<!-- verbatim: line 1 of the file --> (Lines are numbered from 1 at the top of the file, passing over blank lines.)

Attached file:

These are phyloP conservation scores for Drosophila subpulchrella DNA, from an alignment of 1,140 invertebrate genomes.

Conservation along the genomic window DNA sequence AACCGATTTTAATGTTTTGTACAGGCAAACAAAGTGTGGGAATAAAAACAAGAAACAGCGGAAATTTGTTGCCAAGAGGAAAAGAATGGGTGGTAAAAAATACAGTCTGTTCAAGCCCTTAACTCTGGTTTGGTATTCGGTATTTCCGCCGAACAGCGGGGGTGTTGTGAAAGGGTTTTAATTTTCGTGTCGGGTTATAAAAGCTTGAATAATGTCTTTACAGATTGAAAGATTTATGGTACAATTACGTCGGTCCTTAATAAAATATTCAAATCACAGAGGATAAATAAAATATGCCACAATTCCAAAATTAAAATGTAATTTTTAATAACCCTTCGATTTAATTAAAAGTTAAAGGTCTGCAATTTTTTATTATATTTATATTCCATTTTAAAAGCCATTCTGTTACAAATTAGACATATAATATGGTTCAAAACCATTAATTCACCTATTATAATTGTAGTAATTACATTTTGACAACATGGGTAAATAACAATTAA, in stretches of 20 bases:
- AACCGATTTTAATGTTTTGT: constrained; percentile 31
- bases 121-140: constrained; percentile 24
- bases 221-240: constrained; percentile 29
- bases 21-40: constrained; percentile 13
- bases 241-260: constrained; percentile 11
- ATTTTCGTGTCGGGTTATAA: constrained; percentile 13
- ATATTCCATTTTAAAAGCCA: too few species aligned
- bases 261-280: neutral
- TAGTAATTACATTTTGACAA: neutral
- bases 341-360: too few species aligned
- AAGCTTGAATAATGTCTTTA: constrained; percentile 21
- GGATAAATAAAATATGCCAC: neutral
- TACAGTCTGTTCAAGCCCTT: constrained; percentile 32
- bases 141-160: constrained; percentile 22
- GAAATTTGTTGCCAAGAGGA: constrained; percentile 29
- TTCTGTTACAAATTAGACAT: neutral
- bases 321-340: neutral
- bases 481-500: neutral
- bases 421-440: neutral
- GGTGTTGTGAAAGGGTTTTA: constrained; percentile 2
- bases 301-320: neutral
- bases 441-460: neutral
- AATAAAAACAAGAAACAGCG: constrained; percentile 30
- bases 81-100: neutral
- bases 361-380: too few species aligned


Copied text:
These are phyloP conservation scores for Drosophila subpulchrella DNA, from an alignment of 1,140 invertebrate genomes.